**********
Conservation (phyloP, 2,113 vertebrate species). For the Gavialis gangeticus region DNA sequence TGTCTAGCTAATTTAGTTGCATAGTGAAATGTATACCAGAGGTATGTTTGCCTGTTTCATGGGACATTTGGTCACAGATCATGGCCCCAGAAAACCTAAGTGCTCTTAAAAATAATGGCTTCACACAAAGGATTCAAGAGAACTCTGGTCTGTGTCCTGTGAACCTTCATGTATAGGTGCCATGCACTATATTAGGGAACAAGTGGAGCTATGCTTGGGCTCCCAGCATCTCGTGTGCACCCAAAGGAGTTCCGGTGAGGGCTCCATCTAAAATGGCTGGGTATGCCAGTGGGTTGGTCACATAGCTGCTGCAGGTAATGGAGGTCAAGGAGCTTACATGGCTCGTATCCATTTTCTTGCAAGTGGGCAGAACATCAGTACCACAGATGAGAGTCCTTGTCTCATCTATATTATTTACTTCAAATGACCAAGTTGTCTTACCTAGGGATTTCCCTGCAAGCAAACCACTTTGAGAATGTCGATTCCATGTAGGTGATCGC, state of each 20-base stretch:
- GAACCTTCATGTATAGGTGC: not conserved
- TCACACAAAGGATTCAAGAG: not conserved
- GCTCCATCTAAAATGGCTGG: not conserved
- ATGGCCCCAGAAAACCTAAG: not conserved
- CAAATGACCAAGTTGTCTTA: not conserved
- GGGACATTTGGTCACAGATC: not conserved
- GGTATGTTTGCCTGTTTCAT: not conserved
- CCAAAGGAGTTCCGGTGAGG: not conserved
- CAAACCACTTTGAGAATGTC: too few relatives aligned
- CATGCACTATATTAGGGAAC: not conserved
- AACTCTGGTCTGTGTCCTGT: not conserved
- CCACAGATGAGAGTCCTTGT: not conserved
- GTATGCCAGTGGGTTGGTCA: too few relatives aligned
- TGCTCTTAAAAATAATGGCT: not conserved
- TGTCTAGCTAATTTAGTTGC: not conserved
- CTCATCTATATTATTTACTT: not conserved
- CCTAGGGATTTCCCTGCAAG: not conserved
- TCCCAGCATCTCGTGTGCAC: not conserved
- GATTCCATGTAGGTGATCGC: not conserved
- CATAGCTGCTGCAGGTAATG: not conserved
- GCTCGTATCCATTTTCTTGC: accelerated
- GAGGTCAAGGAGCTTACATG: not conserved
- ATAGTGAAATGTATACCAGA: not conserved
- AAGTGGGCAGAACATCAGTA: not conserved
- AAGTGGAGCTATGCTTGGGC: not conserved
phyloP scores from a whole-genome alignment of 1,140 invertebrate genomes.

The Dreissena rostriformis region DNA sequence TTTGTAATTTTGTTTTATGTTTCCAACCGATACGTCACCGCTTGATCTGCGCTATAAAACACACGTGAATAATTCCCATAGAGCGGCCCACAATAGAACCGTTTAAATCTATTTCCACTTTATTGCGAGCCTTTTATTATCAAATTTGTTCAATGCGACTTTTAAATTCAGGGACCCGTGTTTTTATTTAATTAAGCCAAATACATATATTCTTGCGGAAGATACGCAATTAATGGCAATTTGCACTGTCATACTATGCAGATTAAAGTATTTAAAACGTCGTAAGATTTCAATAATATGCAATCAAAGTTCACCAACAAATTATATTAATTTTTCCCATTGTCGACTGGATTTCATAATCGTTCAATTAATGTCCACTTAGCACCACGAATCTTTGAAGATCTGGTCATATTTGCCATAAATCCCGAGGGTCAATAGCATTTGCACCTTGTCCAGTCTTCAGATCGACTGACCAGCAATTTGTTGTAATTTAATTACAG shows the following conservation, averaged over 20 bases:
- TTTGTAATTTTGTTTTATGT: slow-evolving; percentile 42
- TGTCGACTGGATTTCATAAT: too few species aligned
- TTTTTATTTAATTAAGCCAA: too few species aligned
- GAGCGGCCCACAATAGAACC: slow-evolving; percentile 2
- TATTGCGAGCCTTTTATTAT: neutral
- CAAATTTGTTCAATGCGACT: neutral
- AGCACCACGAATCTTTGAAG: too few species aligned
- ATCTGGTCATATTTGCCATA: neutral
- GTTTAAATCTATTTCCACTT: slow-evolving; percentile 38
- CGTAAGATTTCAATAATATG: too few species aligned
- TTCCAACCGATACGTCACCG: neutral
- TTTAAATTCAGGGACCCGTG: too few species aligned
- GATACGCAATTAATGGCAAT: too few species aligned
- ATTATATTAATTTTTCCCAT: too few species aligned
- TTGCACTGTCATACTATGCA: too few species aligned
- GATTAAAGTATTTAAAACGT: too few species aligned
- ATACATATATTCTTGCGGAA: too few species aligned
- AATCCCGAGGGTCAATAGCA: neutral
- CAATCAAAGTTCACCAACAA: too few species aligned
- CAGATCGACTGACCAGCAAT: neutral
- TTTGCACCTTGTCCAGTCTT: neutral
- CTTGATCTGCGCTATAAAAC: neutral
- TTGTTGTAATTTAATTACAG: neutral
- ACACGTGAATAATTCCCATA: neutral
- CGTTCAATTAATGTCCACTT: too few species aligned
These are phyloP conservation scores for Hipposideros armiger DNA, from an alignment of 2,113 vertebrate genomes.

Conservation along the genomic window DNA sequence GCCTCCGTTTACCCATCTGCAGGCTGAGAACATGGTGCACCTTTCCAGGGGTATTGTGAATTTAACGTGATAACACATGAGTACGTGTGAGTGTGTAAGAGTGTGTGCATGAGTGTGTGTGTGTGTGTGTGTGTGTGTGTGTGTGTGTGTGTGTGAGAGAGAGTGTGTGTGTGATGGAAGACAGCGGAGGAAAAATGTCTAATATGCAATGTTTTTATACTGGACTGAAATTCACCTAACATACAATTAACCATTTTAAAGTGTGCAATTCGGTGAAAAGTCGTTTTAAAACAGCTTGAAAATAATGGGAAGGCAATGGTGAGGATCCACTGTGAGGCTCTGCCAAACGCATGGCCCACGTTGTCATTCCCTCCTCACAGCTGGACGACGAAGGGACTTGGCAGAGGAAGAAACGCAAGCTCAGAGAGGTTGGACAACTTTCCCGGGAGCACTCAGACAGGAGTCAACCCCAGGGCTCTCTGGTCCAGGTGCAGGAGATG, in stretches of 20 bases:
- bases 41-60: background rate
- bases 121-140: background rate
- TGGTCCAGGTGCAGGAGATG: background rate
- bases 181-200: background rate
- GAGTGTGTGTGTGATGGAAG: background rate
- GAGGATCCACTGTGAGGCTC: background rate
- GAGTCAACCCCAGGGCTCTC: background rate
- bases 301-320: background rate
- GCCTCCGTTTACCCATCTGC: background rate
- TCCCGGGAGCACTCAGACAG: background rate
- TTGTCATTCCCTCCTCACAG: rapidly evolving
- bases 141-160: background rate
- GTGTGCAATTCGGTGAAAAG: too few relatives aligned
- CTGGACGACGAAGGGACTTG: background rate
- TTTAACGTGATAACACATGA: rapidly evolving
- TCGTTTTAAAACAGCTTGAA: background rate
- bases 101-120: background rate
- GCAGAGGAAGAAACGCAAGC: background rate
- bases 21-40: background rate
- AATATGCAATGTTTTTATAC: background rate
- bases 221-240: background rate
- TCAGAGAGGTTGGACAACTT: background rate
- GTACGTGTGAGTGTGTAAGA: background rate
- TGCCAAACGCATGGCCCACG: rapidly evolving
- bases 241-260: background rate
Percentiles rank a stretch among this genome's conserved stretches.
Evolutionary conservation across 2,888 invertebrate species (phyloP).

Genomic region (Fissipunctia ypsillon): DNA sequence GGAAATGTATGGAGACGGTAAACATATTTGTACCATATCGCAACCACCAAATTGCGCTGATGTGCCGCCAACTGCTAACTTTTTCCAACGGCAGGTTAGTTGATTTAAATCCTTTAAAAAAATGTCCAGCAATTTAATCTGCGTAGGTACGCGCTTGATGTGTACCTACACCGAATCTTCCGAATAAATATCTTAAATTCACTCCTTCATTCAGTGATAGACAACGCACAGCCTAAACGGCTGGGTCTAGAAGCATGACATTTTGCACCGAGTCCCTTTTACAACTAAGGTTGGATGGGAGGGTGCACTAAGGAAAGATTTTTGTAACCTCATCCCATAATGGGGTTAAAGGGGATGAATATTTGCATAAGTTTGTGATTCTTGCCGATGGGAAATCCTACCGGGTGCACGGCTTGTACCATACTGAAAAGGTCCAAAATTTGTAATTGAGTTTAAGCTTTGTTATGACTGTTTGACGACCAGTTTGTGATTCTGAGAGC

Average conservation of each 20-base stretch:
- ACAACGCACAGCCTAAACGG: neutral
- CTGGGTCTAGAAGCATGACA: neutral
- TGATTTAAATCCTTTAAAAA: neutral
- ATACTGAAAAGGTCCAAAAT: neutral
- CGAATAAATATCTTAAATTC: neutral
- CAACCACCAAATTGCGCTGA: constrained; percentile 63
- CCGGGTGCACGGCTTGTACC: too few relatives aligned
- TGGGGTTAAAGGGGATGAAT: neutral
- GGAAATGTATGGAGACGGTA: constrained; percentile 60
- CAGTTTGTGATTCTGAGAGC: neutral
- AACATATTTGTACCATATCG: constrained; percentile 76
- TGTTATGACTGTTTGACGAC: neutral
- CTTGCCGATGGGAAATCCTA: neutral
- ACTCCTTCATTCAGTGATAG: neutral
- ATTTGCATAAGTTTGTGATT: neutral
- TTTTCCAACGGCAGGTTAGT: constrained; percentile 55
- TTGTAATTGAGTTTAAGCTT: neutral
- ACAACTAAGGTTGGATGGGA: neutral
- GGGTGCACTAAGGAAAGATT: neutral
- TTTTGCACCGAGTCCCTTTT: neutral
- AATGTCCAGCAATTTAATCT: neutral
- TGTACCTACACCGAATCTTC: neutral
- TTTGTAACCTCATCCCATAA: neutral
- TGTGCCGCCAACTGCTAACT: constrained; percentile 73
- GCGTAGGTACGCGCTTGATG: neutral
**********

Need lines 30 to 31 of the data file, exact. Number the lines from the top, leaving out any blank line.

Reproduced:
- TGTCGACTGGATTTCATAAT: too few species aligned
- TTTTTATTTAATTAAGCCAA: too few species aligned